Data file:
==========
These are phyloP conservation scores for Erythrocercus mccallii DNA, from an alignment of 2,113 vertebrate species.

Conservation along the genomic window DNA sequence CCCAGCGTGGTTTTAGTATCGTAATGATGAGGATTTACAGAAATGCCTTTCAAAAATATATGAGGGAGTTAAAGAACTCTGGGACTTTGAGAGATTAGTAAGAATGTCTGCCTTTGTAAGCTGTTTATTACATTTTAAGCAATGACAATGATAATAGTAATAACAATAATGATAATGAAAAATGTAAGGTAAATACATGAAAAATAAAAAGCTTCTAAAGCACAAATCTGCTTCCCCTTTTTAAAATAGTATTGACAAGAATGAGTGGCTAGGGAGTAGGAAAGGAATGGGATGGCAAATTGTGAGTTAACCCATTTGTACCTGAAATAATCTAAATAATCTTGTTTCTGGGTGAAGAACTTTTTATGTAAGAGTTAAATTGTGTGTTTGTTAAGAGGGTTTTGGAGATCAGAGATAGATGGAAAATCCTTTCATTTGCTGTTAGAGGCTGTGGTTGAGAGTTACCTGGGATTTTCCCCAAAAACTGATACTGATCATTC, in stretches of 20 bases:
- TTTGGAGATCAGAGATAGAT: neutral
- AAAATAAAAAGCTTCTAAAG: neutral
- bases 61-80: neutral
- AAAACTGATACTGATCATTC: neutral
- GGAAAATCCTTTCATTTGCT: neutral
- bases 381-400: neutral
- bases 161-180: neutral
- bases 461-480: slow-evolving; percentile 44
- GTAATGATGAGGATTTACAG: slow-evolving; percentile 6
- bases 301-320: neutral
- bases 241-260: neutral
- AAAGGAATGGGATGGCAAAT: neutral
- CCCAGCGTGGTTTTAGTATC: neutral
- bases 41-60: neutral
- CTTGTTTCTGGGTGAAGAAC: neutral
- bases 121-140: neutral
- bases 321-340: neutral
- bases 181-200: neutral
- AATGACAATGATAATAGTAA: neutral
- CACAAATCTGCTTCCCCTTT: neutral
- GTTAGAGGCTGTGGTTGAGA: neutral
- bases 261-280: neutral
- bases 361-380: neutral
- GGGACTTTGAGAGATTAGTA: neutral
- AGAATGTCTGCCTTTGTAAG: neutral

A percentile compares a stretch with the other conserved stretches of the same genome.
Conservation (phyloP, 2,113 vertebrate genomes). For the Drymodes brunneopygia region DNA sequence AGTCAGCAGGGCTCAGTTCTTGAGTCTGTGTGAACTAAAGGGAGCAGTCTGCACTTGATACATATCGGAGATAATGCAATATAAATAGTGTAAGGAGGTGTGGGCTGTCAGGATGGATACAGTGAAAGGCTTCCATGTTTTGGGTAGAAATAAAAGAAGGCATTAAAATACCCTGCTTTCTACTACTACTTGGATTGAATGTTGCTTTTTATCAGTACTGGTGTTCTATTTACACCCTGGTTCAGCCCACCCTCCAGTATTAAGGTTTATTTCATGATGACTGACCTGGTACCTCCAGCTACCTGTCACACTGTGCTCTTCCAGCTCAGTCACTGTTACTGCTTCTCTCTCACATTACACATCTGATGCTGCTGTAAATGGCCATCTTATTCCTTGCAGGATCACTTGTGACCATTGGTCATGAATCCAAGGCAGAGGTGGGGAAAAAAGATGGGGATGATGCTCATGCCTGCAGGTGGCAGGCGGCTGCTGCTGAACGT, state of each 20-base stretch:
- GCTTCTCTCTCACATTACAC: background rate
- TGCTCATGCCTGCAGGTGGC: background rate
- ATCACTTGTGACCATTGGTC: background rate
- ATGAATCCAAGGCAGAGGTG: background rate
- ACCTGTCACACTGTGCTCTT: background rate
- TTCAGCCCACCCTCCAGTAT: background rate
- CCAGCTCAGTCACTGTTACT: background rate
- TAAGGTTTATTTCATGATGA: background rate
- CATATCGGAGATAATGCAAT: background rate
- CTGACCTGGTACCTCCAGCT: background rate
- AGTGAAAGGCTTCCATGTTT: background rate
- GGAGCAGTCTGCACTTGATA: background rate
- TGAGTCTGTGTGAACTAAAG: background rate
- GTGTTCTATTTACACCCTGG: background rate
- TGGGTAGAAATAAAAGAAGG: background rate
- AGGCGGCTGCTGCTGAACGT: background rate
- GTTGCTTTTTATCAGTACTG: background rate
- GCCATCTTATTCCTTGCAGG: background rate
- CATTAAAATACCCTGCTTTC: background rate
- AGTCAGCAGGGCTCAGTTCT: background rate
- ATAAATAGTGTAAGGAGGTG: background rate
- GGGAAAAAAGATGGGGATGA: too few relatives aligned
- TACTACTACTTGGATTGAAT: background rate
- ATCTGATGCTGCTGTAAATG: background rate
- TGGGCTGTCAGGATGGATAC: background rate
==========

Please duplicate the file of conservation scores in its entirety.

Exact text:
These are phyloP conservation scores for Erythrocercus mccallii DNA, from an alignment of 2,113 vertebrate species.

Conservation along the genomic window DNA sequence CCCAGCGTGGTTTTAGTATCGTAATGATGAGGATTTACAGAAATGCCTTTCAAAAATATATGAGGGAGTTAAAGAACTCTGGGACTTTGAGAGATTAGTAAGAATGTCTGCCTTTGTAAGCTGTTTATTACATTTTAAGCAATGACAATGATAATAGTAATAACAATAATGATAATGAAAAATGTAAGGTAAATACATGAAAAATAAAAAGCTTCTAAAGCACAAATCTGCTTCCCCTTTTTAAAATAGTATTGACAAGAATGAGTGGCTAGGGAGTAGGAAAGGAATGGGATGGCAAATTGTGAGTTAACCCATTTGTACCTGAAATAATCTAAATAATCTTGTTTCTGGGTGAAGAACTTTTTATGTAAGAGTTAAATTGTGTGTTTGTTAAGAGGGTTTTGGAGATCAGAGATAGATGGAAAATCCTTTCATTTGCTGTTAGAGGCTGTGGTTGAGAGTTACCTGGGATTTTCCCCAAAAACTGATACTGATCATTC, in stretches of 20 bases:
- TTTGGAGATCAGAGATAGAT: neutral
- AAAATAAAAAGCTTCTAAAG: neutral
- bases 61-80: neutral
- AAAACTGATACTGATCATTC: neutral
- GGAAAATCCTTTCATTTGCT: neutral
- bases 381-400: neutral
- bases 161-180: neutral
- bases 461-480: slow-evolving; percentile 44
- GTAATGATGAGGATTTACAG: slow-evolving; percentile 6
- bases 301-320: neutral
- bases 241-260: neutral
- AAAGGAATGGGATGGCAAAT: neutral
- CCCAGCGTGGTTTTAGTATC: neutral
- bases 41-60: neutral
- CTTGTTTCTGGGTGAAGAAC: neutral
- bases 121-140: neutral
- bases 321-340: neutral
- bases 181-200: neutral
- AATGACAATGATAATAGTAA: neutral
- CACAAATCTGCTTCCCCTTT: neutral
- GTTAGAGGCTGTGGTTGAGA: neutral
- bases 261-280: neutral
- bases 361-380: neutral
- GGGACTTTGAGAGATTAGTA: neutral
- AGAATGTCTGCCTTTGTAAG: neutral

A percentile compares a stretch with the other conserved stretches of the same genome.
Conservation (phyloP, 2,113 vertebrate genomes). For the Drymodes brunneopygia region DNA sequence AGTCAGCAGGGCTCAGTTCTTGAGTCTGTGTGAACTAAAGGGAGCAGTCTGCACTTGATACATATCGGAGATAATGCAATATAAATAGTGTAAGGAGGTGTGGGCTGTCAGGATGGATACAGTGAAAGGCTTCCATGTTTTGGGTAGAAATAAAAGAAGGCATTAAAATACCCTGCTTTCTACTACTACTTGGATTGAATGTTGCTTTTTATCAGTACTGGTGTTCTATTTACACCCTGGTTCAGCCCACCCTCCAGTATTAAGGTTTATTTCATGATGACTGACCTGGTACCTCCAGCTACCTGTCACACTGTGCTCTTCCAGCTCAGTCACTGTTACTGCTTCTCTCTCACATTACACATCTGATGCTGCTGTAAATGGCCATCTTATTCCTTGCAGGATCACTTGTGACCATTGGTCATGAATCCAAGGCAGAGGTGGGGAAAAAAGATGGGGATGATGCTCATGCCTGCAGGTGGCAGGCGGCTGCTGCTGAACGT, state of each 20-base stretch:
- GCTTCTCTCTCACATTACAC: background rate
- TGCTCATGCCTGCAGGTGGC: background rate
- ATCACTTGTGACCATTGGTC: background rate
- ATGAATCCAAGGCAGAGGTG: background rate
- ACCTGTCACACTGTGCTCTT: background rate
- TTCAGCCCACCCTCCAGTAT: background rate
- CCAGCTCAGTCACTGTTACT: background rate
- TAAGGTTTATTTCATGATGA: background rate
- CATATCGGAGATAATGCAAT: background rate
- CTGACCTGGTACCTCCAGCT: background rate
- AGTGAAAGGCTTCCATGTTT: background rate
- GGAGCAGTCTGCACTTGATA: background rate
- TGAGTCTGTGTGAACTAAAG: background rate
- GTGTTCTATTTACACCCTGG: background rate
- TGGGTAGAAATAAAAGAAGG: background rate
- AGGCGGCTGCTGCTGAACGT: background rate
- GTTGCTTTTTATCAGTACTG: background rate
- GCCATCTTATTCCTTGCAGG: background rate
- CATTAAAATACCCTGCTTTC: background rate
- AGTCAGCAGGGCTCAGTTCT: background rate
- ATAAATAGTGTAAGGAGGTG: background rate
- GGGAAAAAAGATGGGGATGA: too few relatives aligned
- TACTACTACTTGGATTGAAT: background rate
- ATCTGATGCTGCTGTAAATG: background rate
- TGGGCTGTCAGGATGGATAC: background rate